Balancing Leadership and Management

A major topic of discussion in management circles today is leadership. Many people struggle to draw a distinction between leadership and management. I heard another manager draw the following reasonable distinction between management and leadership. I am sure they go over similar discussions about leadership and management in line management training to boost the skills of these professional managers and leaders but today I am going to give you my definition.

Managing is about making your sure your people are doing things right. Leadership is about making sure that your people are doing the right things.

This statement tells us that management is about execution. A manager must ask questions like:

  • Do we have the right tools?
  • Do we have processes in place that ensure we meet our quality, efficiency, and schedule goals?
  • Does everyone know their role in the process?
  • Are the deliverables at each stage of the process well defined?
  • Do we have metrics in place for measuring our performance?
  • Do we have a plan for incorporating feedback into the process?

Leadership is about vision -- a leader has a larger view of the organization's objectives. The leader must ensure that the staff does not get so involved in day-to-day execution that the lose sight of the long-range objective. When it comes to how to lead, leaders must ask questions like:

  • How does what I we are doing today advance us toward our ultimate goal tomorrow?
  • Do I have a strategy for achieving our ultimate goals?
  • Do we have the right staff to execute the strategy
  • Can I foresee any obstacles and what can I do to mitigate their impact?
  • How do we attract and retain the kind of talent that we are going to need?
  • Are our processes scalable?
  • How do I effectively communicate our organizational vision?

When I think about leadership, I am always cognizant that a leader needs followers -- business is filled with people with a vision that they cannot sell to others. Having followers means that you can articulate a viable vision that other people are drawn to. It also means that you value these followers enough to make sure that their needs are cared for. When I think about the people skills that a leader requires, I think of this quote from General Shinseki.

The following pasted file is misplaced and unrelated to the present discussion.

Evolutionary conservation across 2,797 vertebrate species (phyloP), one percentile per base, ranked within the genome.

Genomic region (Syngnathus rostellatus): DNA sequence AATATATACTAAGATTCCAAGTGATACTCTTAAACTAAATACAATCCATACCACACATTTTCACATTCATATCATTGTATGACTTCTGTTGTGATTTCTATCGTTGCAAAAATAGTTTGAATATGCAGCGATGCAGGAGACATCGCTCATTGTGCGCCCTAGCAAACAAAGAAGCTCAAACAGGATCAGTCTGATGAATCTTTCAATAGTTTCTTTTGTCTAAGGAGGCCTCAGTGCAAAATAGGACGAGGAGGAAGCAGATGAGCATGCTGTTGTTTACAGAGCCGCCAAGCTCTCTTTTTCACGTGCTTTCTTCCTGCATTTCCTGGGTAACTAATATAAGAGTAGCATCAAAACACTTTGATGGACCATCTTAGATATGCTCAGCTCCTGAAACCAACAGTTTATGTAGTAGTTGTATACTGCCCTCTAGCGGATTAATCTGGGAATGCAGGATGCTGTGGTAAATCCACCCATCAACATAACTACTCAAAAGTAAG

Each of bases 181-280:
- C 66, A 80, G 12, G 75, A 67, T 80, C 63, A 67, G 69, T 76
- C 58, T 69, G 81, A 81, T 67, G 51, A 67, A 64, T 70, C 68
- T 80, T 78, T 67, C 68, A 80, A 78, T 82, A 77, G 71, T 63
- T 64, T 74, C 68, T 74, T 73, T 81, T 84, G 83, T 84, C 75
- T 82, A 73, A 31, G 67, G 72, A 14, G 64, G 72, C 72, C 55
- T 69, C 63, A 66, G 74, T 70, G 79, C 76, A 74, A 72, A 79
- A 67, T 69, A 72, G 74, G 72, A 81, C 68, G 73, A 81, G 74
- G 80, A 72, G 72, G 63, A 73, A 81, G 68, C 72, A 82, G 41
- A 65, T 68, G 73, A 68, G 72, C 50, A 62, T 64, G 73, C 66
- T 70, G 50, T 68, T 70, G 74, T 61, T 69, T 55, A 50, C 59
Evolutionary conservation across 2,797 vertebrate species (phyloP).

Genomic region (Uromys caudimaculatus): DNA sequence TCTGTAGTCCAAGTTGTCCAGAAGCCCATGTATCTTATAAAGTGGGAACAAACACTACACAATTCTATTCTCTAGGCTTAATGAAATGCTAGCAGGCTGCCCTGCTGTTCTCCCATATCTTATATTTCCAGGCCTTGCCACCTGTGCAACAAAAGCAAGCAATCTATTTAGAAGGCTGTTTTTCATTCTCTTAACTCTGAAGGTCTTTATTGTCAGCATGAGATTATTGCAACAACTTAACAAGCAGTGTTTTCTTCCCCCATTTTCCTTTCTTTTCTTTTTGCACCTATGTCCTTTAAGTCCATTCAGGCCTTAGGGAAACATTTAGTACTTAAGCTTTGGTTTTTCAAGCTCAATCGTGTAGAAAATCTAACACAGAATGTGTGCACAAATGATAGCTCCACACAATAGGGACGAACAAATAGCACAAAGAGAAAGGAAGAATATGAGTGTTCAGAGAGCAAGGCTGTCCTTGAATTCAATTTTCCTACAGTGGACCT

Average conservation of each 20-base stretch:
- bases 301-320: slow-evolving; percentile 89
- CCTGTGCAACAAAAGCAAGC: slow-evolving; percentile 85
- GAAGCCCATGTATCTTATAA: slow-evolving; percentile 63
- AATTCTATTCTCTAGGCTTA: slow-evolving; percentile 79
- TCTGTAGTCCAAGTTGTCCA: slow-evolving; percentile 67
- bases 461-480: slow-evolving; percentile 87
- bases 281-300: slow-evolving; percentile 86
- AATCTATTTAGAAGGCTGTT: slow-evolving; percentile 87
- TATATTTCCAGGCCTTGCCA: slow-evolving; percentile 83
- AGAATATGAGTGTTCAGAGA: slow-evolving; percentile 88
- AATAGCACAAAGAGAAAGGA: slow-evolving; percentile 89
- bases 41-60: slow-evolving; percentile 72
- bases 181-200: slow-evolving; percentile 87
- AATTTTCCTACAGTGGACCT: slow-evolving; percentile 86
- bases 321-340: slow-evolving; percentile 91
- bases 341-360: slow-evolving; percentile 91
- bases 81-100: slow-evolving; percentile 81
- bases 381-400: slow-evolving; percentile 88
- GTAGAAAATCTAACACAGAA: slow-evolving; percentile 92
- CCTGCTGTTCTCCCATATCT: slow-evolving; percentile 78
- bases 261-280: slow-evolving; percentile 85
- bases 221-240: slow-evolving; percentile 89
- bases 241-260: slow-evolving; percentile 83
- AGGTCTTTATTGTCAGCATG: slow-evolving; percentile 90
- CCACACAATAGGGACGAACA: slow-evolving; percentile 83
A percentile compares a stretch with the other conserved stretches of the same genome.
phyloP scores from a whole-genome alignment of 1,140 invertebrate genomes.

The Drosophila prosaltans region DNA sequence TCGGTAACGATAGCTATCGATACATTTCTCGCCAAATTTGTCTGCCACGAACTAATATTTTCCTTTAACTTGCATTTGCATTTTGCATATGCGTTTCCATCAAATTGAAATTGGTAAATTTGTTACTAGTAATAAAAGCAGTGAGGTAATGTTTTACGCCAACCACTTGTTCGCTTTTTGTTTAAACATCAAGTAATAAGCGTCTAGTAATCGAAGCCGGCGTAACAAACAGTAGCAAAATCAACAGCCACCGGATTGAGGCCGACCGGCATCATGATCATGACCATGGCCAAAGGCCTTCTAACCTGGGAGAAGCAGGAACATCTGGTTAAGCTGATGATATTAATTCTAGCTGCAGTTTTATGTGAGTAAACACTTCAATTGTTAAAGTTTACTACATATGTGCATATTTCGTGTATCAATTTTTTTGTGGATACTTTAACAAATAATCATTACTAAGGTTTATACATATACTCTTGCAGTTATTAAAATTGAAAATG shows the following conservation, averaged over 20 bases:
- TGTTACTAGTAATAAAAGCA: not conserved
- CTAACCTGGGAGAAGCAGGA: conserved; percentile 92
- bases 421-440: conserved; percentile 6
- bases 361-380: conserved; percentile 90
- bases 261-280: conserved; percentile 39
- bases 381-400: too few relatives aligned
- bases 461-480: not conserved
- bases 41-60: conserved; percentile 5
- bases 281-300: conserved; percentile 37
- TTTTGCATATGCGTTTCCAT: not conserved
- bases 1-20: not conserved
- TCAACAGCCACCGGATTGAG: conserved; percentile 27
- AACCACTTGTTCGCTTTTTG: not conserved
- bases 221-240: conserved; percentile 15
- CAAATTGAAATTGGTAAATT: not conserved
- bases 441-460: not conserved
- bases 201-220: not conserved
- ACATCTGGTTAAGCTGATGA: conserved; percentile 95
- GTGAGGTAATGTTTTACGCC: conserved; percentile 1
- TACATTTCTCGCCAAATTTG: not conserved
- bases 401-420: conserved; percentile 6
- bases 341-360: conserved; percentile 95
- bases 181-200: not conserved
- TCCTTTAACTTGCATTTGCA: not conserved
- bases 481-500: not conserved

You must love those you lead before you can be an effective leader. You can certainly command without that sense of commitment, but you cannot lead without it. And without leadership, command is a hollow experience, a vacuum often filled with mistrust and arrogance.

I also recognize that the skills of the leader are frequently at odds with being a manager. Time I spend on being managing is time I am not spending on leadership. There is an aspect of balance involved. The balance needed depends on the project and the team you have put together. Ultimately, I must spend enough time on management so that my team runs long enough and efficiently enough for our strategy to play out.

It makes sense that the balance between management and leadership must judgement and balance. I always tell my staff that the the interesting questions in life have the answer "It depends ..." -- otherwise they really wouldn't be questions.

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3 Responses to Balancing Leadership and Management

  1. Pingback: How Leaders Can Create a Culture of Feedback | Linked 2 Leadership

  2. brucelynn says:

    I actually advocate a more mathematical definition of Leadership and Management. Leaders optimize upside opportunity; Managers minimize downside risk. Both together are needed in appropriate balance to optimize outcomes. Sort of a portfolio approach to executive stewardship.

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